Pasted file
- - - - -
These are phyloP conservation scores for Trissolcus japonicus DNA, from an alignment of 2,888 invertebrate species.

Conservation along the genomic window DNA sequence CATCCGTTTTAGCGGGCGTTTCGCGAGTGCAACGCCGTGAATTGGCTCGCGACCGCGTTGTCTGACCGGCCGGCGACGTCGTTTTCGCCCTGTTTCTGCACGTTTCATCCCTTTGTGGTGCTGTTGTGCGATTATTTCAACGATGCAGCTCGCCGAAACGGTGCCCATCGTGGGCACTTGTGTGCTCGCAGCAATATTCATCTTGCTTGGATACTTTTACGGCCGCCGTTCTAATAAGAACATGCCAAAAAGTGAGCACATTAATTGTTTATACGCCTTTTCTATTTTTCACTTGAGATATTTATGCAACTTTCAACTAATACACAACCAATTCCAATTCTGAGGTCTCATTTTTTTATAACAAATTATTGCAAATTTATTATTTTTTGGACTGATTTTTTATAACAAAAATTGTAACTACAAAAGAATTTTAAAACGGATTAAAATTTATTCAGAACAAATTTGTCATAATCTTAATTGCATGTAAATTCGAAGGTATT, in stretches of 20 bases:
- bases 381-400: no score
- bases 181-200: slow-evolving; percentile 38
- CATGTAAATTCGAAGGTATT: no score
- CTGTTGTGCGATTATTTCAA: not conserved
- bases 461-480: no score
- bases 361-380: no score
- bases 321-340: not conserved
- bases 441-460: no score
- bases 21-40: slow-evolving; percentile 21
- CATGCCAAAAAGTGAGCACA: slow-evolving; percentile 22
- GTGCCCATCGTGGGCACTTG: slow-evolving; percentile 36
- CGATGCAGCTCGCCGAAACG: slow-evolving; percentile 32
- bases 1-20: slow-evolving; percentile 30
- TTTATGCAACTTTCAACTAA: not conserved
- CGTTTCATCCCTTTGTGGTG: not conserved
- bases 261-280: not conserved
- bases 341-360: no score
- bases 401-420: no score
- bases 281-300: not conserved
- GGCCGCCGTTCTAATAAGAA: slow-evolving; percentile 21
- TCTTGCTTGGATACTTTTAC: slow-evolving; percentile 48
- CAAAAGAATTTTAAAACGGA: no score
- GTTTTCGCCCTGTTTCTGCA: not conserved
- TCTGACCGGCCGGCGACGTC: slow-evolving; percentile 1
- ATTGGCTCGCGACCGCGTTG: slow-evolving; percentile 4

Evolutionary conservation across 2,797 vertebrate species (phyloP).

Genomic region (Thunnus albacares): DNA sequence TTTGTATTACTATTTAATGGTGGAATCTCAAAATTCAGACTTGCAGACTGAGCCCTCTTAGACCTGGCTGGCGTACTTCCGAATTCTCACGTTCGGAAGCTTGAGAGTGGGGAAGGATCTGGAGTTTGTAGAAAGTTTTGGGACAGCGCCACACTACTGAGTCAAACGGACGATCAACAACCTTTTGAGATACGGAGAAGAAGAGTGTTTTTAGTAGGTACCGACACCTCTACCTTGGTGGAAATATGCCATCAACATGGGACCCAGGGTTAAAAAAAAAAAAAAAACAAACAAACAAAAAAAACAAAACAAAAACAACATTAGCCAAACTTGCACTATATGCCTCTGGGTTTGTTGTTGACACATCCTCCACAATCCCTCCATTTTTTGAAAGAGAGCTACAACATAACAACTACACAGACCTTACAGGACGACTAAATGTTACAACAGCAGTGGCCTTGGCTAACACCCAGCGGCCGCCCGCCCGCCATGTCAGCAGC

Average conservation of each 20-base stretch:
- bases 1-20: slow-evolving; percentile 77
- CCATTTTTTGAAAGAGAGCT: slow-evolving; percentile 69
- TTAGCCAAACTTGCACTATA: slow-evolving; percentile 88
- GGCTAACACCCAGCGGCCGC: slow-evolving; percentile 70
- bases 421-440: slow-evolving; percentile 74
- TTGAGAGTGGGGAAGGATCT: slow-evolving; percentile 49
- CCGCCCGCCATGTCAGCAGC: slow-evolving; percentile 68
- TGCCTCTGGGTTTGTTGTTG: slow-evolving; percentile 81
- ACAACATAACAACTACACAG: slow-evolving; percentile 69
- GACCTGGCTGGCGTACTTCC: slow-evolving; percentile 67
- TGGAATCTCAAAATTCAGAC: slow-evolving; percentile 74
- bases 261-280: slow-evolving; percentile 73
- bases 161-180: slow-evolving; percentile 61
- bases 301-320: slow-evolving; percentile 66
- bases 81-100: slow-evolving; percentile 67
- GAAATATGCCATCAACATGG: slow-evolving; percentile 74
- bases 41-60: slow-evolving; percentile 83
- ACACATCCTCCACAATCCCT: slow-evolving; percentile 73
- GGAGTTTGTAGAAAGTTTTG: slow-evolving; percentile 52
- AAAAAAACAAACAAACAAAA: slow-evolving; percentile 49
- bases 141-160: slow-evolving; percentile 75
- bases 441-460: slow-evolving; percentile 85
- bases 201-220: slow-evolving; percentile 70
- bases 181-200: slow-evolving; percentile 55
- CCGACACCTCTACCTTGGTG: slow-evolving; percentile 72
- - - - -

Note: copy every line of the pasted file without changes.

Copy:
These are phyloP conservation scores for Trissolcus japonicus DNA, from an alignment of 2,888 invertebrate species.

Conservation along the genomic window DNA sequence CATCCGTTTTAGCGGGCGTTTCGCGAGTGCAACGCCGTGAATTGGCTCGCGACCGCGTTGTCTGACCGGCCGGCGACGTCGTTTTCGCCCTGTTTCTGCACGTTTCATCCCTTTGTGGTGCTGTTGTGCGATTATTTCAACGATGCAGCTCGCCGAAACGGTGCCCATCGTGGGCACTTGTGTGCTCGCAGCAATATTCATCTTGCTTGGATACTTTTACGGCCGCCGTTCTAATAAGAACATGCCAAAAAGTGAGCACATTAATTGTTTATACGCCTTTTCTATTTTTCACTTGAGATATTTATGCAACTTTCAACTAATACACAACCAATTCCAATTCTGAGGTCTCATTTTTTTATAACAAATTATTGCAAATTTATTATTTTTTGGACTGATTTTTTATAACAAAAATTGTAACTACAAAAGAATTTTAAAACGGATTAAAATTTATTCAGAACAAATTTGTCATAATCTTAATTGCATGTAAATTCGAAGGTATT, in stretches of 20 bases:
- bases 381-400: no score
- bases 181-200: slow-evolving; percentile 38
- CATGTAAATTCGAAGGTATT: no score
- CTGTTGTGCGATTATTTCAA: not conserved
- bases 461-480: no score
- bases 361-380: no score
- bases 321-340: not conserved
- bases 441-460: no score
- bases 21-40: slow-evolving; percentile 21
- CATGCCAAAAAGTGAGCACA: slow-evolving; percentile 22
- GTGCCCATCGTGGGCACTTG: slow-evolving; percentile 36
- CGATGCAGCTCGCCGAAACG: slow-evolving; percentile 32
- bases 1-20: slow-evolving; percentile 30
- TTTATGCAACTTTCAACTAA: not conserved
- CGTTTCATCCCTTTGTGGTG: not conserved
- bases 261-280: not conserved
- bases 341-360: no score
- bases 401-420: no score
- bases 281-300: not conserved
- GGCCGCCGTTCTAATAAGAA: slow-evolving; percentile 21
- TCTTGCTTGGATACTTTTAC: slow-evolving; percentile 48
- CAAAAGAATTTTAAAACGGA: no score
- GTTTTCGCCCTGTTTCTGCA: not conserved
- TCTGACCGGCCGGCGACGTC: slow-evolving; percentile 1
- ATTGGCTCGCGACCGCGTTG: slow-evolving; percentile 4

Evolutionary conservation across 2,797 vertebrate species (phyloP).

Genomic region (Thunnus albacares): DNA sequence TTTGTATTACTATTTAATGGTGGAATCTCAAAATTCAGACTTGCAGACTGAGCCCTCTTAGACCTGGCTGGCGTACTTCCGAATTCTCACGTTCGGAAGCTTGAGAGTGGGGAAGGATCTGGAGTTTGTAGAAAGTTTTGGGACAGCGCCACACTACTGAGTCAAACGGACGATCAACAACCTTTTGAGATACGGAGAAGAAGAGTGTTTTTAGTAGGTACCGACACCTCTACCTTGGTGGAAATATGCCATCAACATGGGACCCAGGGTTAAAAAAAAAAAAAAAACAAACAAACAAAAAAAACAAAACAAAAACAACATTAGCCAAACTTGCACTATATGCCTCTGGGTTTGTTGTTGACACATCCTCCACAATCCCTCCATTTTTTGAAAGAGAGCTACAACATAACAACTACACAGACCTTACAGGACGACTAAATGTTACAACAGCAGTGGCCTTGGCTAACACCCAGCGGCCGCCCGCCCGCCATGTCAGCAGC

Average conservation of each 20-base stretch:
- bases 1-20: slow-evolving; percentile 77
- CCATTTTTTGAAAGAGAGCT: slow-evolving; percentile 69
- TTAGCCAAACTTGCACTATA: slow-evolving; percentile 88
- GGCTAACACCCAGCGGCCGC: slow-evolving; percentile 70
- bases 421-440: slow-evolving; percentile 74
- TTGAGAGTGGGGAAGGATCT: slow-evolving; percentile 49
- CCGCCCGCCATGTCAGCAGC: slow-evolving; percentile 68
- TGCCTCTGGGTTTGTTGTTG: slow-evolving; percentile 81
- ACAACATAACAACTACACAG: slow-evolving; percentile 69
- GACCTGGCTGGCGTACTTCC: slow-evolving; percentile 67
- TGGAATCTCAAAATTCAGAC: slow-evolving; percentile 74
- bases 261-280: slow-evolving; percentile 73
- bases 161-180: slow-evolving; percentile 61
- bases 301-320: slow-evolving; percentile 66
- bases 81-100: slow-evolving; percentile 67
- GAAATATGCCATCAACATGG: slow-evolving; percentile 74
- bases 41-60: slow-evolving; percentile 83
- ACACATCCTCCACAATCCCT: slow-evolving; percentile 73
- GGAGTTTGTAGAAAGTTTTG: slow-evolving; percentile 52
- AAAAAAACAAACAAACAAAA: slow-evolving; percentile 49
- bases 141-160: slow-evolving; percentile 75
- bases 441-460: slow-evolving; percentile 85
- bases 201-220: slow-evolving; percentile 70
- bases 181-200: slow-evolving; percentile 55
- CCGACACCTCTACCTTGGTG: slow-evolving; percentile 72